(2) Officiating service shall be reckoned as period spent on probation, but no member who has officiated in any appointment for one year shall be entitled to be confirmed unless he is appointed against a permanent vacancy.
(3) On the completion of the period of probation the authority competent to make appointment may confirm the member in his appointment or if his work or conduct during the period of probation has been in his opinion unsatisfactory he may dispense with his services or may extend his period of probation by such period as he may deem fit or revert him to his former post if he was promoted from some lower post:
Provided that the total period of probation including extensions, if any, shall not exceed 3 years. X X X X X
The teachers were officiating in permanent posts and continued to hold these posts on probation at the first instance for one year and the maximum period of probation was 3 years which expired on 1-10-1960. They continued in service, but formal order of confirmation had not been passed. In 1963, the appointing authority terminated their services treating them to be still probationers. His Lordship Bachawat, J., speaking for the Court, said:--
'Where, as in the present case, the service rules fix a certain period of time beyond which the probationary period cannot be extended, and an employee appointed or promoted to a post on probation is allowed to continue in that post after completion of the maximum period of probation without an express order of confirmation, he cannot be deemed to continue in that post as a probationer by implication. The reason is that such an implication is negatived by the ser-vice rule forbidding extension of the probationary period beyond the maximum period fixed by it.' In such a case, it is permissible to draw the inference that the employee allowed to continue in the post on completion of the maximum period of probation has been confirmed in the post by implication.'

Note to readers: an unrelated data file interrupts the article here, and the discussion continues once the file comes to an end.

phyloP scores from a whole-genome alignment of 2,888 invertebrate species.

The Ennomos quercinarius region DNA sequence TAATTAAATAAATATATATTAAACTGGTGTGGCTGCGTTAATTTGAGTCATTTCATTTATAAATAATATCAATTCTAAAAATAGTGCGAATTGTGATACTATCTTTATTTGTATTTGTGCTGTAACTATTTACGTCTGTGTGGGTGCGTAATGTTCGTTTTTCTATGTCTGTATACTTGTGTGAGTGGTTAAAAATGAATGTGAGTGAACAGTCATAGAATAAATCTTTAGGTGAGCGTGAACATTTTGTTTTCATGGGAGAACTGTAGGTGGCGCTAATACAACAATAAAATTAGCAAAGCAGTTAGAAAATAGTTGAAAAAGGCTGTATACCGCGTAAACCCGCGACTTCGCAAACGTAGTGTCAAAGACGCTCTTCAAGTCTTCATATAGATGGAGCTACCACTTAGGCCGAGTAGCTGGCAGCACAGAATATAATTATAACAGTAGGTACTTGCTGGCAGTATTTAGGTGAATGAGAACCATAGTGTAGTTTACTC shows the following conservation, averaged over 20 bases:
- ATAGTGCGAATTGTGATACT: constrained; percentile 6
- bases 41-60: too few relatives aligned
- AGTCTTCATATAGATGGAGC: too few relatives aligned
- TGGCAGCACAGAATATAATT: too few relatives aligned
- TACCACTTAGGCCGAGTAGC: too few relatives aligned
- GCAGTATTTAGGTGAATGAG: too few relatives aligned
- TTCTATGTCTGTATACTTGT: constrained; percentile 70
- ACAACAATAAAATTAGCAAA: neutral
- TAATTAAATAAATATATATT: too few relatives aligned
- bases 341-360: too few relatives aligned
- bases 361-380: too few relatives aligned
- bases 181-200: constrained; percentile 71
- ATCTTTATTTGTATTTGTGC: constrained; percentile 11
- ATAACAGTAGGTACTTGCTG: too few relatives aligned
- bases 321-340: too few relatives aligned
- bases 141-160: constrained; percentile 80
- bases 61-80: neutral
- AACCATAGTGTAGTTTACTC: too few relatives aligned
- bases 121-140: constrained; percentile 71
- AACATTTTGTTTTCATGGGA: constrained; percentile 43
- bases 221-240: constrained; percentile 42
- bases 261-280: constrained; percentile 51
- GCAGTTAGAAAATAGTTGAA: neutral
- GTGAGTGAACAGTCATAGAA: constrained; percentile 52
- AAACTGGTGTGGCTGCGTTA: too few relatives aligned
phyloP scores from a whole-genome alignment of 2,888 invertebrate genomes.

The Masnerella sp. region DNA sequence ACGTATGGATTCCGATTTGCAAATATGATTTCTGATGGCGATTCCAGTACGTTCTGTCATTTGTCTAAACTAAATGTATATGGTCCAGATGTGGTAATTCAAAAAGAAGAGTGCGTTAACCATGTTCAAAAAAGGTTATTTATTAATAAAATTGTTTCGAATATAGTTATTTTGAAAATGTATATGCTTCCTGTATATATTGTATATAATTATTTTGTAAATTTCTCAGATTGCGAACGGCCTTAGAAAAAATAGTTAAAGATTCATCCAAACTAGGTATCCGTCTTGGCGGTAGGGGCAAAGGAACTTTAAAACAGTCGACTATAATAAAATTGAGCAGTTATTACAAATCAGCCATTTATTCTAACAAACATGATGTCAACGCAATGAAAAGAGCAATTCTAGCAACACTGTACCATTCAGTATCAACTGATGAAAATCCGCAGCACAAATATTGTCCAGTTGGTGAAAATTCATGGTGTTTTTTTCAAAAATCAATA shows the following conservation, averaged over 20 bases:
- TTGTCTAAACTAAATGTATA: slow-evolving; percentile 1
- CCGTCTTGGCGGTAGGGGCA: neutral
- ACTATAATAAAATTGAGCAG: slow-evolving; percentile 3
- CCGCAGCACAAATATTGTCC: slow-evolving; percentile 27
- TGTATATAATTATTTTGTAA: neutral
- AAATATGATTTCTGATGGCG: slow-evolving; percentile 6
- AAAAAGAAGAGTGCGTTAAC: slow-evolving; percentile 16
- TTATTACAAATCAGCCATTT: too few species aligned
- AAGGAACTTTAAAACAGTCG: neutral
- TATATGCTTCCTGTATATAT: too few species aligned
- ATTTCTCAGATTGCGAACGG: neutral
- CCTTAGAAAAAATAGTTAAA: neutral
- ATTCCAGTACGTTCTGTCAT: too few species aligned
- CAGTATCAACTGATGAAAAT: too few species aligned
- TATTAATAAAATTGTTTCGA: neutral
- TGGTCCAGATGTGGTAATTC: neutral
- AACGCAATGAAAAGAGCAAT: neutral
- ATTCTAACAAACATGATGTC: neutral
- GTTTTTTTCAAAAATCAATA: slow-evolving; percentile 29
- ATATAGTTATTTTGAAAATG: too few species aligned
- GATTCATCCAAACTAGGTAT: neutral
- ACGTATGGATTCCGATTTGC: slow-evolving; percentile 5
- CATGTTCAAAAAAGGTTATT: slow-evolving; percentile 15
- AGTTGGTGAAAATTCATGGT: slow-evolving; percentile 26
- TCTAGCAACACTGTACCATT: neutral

4. We do not find a similar provision, as contained in the proviso to Rule 6 (3) referred to above, in the order of the petitioner's appointment. As a matter of fact, the terms of service of the petitioner contain no comparable provision and there is no scope for Mr. Mohanty to contend, and for us to hold, that 6 years' period referred to in the order of appointment was such a limit, whereafter the status of the petitioner automatically underwent modification and he became confirmed and acquired a right to the post. We are satisfied that as long as by a specific order of the competent authority the petitioner was not confirmed in his service, the normal rule as applicable to probationers in Government service applied and the petitioner continued as a probationer. In another part of the self-same judgment, their Lordships of the Supreme Court indicated the normal rule applicable to the case of a Government servant thus:--
'This Court has consistently held that when a first appointment or promotion is made on probation for a specific period and the employee is allowed to continue in the post after the expiry of the period without any specific order of confirmation, he should be deemed to continue in his post as a probationer only, in the absence of any indication to the contrary in the original order of appointment or promotion or the service rules. In such a case, an express order of confirmation is necessary to give the employee a substantive right to the post, and from the mere fact that he is allowed to continue in the post after the expiry of the specific period of probation it is not possible to hold that he should be deemed to have been confirmed. ..... The reason for this conclusion is thatwhere on the completion of the specified period of probation the employee is allowed to continue in the post without an order of confirmation, the only possible view to take in the absence of anything to the contrary in the original order of appointment or promotion or the service rules, is that the initial period of probation has been extended by necessary implication.
5. On the aforesaid analysis of the facts and the law applicable to the present case, we hold that the order of termination dated 29-11-63 was valid and the petitioner continued to be a probationer on that day, and the appointing authority was entitled to terminate his service. The petitioner is not entitled to any relief. The writ application fails and is dismissed, but we make no order as to costs.
G.K. Misra, J.
6. I agree.